Term of Award

Fall 2017

Degree Name

Master of Science in Applied Engineering (M.S.A.E.)

Document Type and Release Option

Thesis (open access)

Copyright Statement / License for Reuse

Creative Commons License
This work is licensed under a Creative Commons Attribution 4.0 License.


Department of Mechanical Engineering

Committee Chair

David Calamas

Committee Member 1

Biswanath Samanta

Committee Member 2

Marcel Ilie


When designing extended surfaces for the thermal management of electronic devices in aerospace applications it is critically important to minimize mass. However, this can be difficult to achieve as the rate of heat dissipated is directly proportional to the surface area. Fortunately, when certain fractal geometries, like the Sierpinski carpet, are utilized in the design of extended surfaces an increase in surface area and simultaneous decrease in mass can be achieved. The thermal performance of fins inspired by the first four fractal iterations of the Sierpinski carpet pattern was experimentally examined in a natural convection environment. The fractal fins were subject to a heat transfer rate of 10 W at their base and performance was evaluated for six different angles of inclination from 15° to 90°. The thermal performance of the fractal fins was evaluated based on fin efficiency, fin effectiveness, and fin effectiveness per unit mass. It was found that the angle of inclination did not have a statistically significant impact on performance. Regardless of angle of inclination, a fin inspired by the fourth fractal iteration was, on average, 6.1% more effective and 58.8% more effective per unit mass than a traditional straight rectangular fin of uniform cross-section.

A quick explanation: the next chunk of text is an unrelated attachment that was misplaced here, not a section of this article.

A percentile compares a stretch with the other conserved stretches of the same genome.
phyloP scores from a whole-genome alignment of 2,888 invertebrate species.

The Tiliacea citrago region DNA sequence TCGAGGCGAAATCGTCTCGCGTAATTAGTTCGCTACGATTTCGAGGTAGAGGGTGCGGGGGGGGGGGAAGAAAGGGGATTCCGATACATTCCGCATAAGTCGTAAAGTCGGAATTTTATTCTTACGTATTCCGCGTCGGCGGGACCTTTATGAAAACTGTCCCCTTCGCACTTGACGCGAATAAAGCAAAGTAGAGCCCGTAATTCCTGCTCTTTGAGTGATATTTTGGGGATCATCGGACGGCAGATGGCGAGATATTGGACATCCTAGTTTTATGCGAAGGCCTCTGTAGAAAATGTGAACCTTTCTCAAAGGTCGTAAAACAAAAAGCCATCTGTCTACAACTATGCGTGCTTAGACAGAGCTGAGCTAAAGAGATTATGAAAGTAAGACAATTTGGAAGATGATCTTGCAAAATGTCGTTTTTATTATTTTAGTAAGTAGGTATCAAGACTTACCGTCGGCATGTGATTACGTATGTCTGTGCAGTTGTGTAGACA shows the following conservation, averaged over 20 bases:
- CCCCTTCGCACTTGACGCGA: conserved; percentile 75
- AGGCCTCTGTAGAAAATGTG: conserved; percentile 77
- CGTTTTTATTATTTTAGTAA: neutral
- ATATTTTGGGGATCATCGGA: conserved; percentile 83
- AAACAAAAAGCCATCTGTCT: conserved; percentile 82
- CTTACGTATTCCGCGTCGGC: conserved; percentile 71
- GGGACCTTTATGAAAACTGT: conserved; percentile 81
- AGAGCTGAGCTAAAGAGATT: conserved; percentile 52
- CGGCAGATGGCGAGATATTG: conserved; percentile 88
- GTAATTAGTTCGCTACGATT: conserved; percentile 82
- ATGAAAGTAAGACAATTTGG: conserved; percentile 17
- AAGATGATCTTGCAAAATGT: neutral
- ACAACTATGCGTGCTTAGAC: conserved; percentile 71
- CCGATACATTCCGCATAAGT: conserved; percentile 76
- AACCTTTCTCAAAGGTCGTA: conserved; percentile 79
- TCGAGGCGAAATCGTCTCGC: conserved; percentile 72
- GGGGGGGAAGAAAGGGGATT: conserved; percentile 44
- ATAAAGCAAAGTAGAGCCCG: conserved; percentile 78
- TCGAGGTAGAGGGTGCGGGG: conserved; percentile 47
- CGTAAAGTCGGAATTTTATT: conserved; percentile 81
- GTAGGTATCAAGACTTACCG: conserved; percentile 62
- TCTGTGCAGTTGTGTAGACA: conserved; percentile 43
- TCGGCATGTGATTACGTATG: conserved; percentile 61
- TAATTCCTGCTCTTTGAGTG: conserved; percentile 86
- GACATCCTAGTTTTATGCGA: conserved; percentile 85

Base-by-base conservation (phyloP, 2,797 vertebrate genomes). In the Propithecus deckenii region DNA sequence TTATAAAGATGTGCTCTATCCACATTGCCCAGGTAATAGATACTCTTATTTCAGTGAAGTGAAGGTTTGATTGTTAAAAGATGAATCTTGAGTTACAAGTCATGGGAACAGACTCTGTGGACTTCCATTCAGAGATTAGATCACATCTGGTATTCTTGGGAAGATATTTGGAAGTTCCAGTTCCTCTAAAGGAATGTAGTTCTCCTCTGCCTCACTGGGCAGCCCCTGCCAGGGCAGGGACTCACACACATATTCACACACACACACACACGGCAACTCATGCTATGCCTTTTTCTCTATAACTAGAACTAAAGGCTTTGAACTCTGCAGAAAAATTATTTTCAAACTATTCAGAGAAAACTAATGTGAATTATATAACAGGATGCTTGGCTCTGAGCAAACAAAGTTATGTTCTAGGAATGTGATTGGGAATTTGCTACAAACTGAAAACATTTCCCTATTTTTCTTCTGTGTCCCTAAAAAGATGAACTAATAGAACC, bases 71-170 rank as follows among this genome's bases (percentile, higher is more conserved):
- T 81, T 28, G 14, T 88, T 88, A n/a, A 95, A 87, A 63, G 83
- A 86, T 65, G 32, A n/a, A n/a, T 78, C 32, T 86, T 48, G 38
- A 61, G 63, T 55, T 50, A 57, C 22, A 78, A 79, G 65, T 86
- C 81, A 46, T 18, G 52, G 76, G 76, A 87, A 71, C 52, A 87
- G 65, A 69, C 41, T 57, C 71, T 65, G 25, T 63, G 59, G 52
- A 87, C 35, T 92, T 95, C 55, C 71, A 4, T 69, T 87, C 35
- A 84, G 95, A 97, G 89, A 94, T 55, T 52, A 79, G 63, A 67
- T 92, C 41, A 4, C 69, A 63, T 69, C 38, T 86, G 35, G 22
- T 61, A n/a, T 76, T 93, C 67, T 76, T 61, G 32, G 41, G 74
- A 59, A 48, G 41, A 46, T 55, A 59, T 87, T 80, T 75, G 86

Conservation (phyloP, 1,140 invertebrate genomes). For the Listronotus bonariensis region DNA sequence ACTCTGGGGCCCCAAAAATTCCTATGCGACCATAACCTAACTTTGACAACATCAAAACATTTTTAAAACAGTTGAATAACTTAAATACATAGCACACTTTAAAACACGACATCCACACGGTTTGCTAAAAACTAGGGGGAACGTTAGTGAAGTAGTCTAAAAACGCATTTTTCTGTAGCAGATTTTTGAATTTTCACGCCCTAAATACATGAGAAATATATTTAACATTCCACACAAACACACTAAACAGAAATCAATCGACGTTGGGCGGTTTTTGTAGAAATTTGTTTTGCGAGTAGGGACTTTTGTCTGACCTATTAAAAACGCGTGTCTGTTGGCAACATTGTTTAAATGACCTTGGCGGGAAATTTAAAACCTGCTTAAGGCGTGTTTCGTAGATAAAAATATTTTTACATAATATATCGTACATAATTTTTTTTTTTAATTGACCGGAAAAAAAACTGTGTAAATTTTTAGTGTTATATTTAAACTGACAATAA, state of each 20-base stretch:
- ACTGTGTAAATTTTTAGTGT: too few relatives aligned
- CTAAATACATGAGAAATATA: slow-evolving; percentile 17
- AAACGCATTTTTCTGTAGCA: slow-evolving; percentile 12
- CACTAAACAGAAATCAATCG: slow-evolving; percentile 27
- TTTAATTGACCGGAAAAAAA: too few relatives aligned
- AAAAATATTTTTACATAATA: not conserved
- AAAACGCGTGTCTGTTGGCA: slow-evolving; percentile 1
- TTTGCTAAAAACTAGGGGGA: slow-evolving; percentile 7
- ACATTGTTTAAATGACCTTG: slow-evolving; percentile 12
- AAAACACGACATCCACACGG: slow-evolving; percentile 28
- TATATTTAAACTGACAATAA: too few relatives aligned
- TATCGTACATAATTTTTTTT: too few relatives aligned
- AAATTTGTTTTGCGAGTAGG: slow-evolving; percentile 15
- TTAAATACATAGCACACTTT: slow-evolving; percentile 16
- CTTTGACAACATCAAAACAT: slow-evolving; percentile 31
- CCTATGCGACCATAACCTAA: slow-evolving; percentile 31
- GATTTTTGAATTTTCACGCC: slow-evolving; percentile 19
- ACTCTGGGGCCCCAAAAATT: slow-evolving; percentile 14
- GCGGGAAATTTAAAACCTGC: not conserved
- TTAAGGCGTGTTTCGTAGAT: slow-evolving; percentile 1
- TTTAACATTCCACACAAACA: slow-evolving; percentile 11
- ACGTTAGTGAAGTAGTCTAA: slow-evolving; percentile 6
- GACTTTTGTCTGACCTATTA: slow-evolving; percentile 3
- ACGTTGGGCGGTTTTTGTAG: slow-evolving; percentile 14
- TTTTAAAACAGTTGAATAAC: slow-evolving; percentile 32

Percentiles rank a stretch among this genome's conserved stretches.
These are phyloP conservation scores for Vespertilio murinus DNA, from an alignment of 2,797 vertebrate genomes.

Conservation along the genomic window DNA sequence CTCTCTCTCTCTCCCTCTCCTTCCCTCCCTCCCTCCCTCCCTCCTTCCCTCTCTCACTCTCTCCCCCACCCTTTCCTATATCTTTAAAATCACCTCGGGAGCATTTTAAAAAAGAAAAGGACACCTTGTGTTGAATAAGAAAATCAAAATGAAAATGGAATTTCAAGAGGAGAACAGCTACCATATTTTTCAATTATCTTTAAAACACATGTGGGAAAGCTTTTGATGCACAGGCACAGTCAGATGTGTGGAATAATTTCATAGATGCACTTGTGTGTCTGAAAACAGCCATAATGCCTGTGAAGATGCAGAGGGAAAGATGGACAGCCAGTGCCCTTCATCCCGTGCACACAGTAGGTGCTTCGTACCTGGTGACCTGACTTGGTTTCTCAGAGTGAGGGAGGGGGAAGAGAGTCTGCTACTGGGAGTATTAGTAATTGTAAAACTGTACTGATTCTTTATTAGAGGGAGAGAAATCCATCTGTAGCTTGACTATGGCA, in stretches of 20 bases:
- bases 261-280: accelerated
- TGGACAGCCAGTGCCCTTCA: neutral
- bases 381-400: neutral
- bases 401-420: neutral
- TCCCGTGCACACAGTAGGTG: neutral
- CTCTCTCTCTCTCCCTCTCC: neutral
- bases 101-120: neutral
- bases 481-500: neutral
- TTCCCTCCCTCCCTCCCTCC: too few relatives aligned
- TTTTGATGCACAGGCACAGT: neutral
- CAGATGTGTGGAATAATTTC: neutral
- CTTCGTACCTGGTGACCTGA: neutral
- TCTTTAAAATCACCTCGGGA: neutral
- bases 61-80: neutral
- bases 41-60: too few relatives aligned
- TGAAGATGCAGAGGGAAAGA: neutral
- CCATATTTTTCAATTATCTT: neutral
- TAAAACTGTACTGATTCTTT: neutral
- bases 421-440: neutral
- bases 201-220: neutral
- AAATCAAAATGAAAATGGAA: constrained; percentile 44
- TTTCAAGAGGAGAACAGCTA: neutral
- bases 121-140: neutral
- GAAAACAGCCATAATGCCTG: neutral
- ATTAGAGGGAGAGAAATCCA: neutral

Research Data and Supplementary Material